In this May 31, 2018 photo Sen. Dennis Egan, D-Juneau, speaks to the Greater Juneau Chamber of Commerce during its weekly luncheon at the Moose Lodge. (Michael Penn/ Juneau Empire File)

In this May 31, 2018 photo Sen. Dennis Egan, D-Juneau, speaks to the Greater Juneau Chamber of Commerce during its weekly luncheon at the Moose Lodge. (Michael Penn/ Juneau Empire File)

Opinion: Remembering the man I called ‘boss’

Dennis Egan was able to make me laugh out loud from beyond the grave.

  • By Chester Carson
  • Friday, July 1, 2022 11:25am
  • Opinion


That was how Dennis Egan replied to me in our last text exchange a few months ago. I had reached out to make sure I still had his right number. “Yup. Still me! Did you leave Hawaii? Good to know you’re still alive.” I told him I had no plans to leave Hawaii, maybe ever. That led to the “Chicken!” I laughed out loud.

It was an on-brand exchange with the man I just called “Boss.”

I chuckle just thinking about Dennis’ hypothetical reaction to my learning about his passing from, of all things, Twitter. Sen. Jesse Kiehl was quote-tweeting a press release put out by Alaska Senate Democrats about a time that then Sen. Egan had told a lobbyist there was no way he was ever going to support his bill, but that the lobbyist still left that conversation with a smile. Because, well, Dennis. Sen. Kiehl’s tweet added another detail to that story: “More remarkable still, the exact line was ‘there’s no way in [expletive deleted] …’” I laughed out loud reading that, despite the obviously sad news, because that too was definitely on-brand.

When I was working for Dennis at the Senate back in 2011, sharing an office with fellow Sen. Egan staffer Jesse Kiehl, I would hear Sen. Egan grumble about social media… a lot. And plenty of expletives were, um, not deleted.

Dennis Egan was just that dude. And I use that word intentionally. He called me “dude” often, always with a sort of half-smirk when he did. I snuck in a “dude” or two his direction when I could, which I know he got a kick out of.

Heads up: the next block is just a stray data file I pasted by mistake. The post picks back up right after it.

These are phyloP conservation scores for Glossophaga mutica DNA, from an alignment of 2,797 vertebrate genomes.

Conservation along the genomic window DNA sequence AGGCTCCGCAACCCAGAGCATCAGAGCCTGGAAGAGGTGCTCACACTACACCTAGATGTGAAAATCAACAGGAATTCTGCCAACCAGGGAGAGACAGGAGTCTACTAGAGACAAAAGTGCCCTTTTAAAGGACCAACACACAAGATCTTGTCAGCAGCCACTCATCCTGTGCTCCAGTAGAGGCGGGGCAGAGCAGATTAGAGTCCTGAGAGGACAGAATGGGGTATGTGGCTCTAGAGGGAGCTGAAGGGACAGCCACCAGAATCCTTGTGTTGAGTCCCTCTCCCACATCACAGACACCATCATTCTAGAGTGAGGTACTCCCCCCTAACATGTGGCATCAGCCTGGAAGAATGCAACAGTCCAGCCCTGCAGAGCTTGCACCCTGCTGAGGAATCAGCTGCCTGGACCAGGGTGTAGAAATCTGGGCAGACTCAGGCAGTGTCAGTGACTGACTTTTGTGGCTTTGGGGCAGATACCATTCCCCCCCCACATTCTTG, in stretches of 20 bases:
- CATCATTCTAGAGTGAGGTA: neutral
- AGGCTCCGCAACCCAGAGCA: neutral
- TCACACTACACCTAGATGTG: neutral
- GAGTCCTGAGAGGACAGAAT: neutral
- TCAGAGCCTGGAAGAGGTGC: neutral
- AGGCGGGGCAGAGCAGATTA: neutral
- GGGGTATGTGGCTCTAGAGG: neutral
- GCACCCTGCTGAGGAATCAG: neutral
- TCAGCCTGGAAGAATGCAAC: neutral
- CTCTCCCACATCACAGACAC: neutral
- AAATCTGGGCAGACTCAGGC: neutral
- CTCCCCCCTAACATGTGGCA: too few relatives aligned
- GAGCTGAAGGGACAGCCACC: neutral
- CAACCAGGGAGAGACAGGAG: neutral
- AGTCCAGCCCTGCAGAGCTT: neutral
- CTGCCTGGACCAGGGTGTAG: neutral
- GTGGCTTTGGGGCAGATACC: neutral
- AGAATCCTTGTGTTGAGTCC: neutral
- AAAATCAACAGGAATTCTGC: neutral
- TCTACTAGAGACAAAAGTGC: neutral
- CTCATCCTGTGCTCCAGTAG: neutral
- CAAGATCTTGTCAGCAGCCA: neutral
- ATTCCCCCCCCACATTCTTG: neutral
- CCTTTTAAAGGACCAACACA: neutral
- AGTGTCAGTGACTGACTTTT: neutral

He gave this dude his first real job out of college, too. Using that Juneau connection that may or may not have been initially based on Dennis knowing my dad and all “his cool cars,” Dennis got me into broadcast radio. It even stuck for a bit when I moved from Juneau down to Orange County for a few years, and then came back to Juneau — still doing radio. When I came back, Dennis was not the boss at the radio station anymore (senator is a full-time gig, after all), but he was still around the radio station plenty to bless the Southeast Alaska airwaves with those ridiculously deep baritone vocals: “Good morning, ‘Problem Corner,’ you’re on the air.” When he let me learn those “Problem Corner” ropes and then, for some reason, fill in for him from time to time, I think it is fair to say that that is as close as I will get to achieving celebrity status.

That generosity, too, was on-brand for Dennis.

So, in hindsight, it was not surprising that he also found a spot for me on his Senate staff when I was ready to leave radio. He gave me a good amount of expletive-laden guff when he vouched for me to leave his office and go work for Sen. Murkowski in D.C. a few months later. He gave me a considerable amount of expletive-laden guff about that for years after the fact, actually. And, just like that lobbyist Sen. Kiehl mentioned in the press release, I would always receive that guff and be smiling afterward. Because, Dennis.

His brand was a lot of things. Juneau, for sure. Genuinely caring about the little things that mattered to others, absolutely. But mostly he was just that dude. In that same text exchange a few months ago, I asked him if he wished he’d stayed in politics for all the insanity. He wrote back: “I retired at exactly the right time. I was so excited I had another heart attack and a stroke!” I laughed out loud then, just like I laughed out loud reading about Dennis’ “[expletive deleted.]”

Dennis Egan was able to make me laugh out loud from beyond the grave.

And that is pretty [expletive deleted] on-brand.

• Chester Carson, now of Aiea, Hawaii, was born and raised in Juneau and knew Dennis Egan well. Carson worked for Egan at both the radio station and as part of Egan’s Senate staff.Columns, My Turns and Letters to the Editor represent the view of the author, not the view of the Juneau Empire. Have something to say? Here’s how to submit a My Turn or letter.

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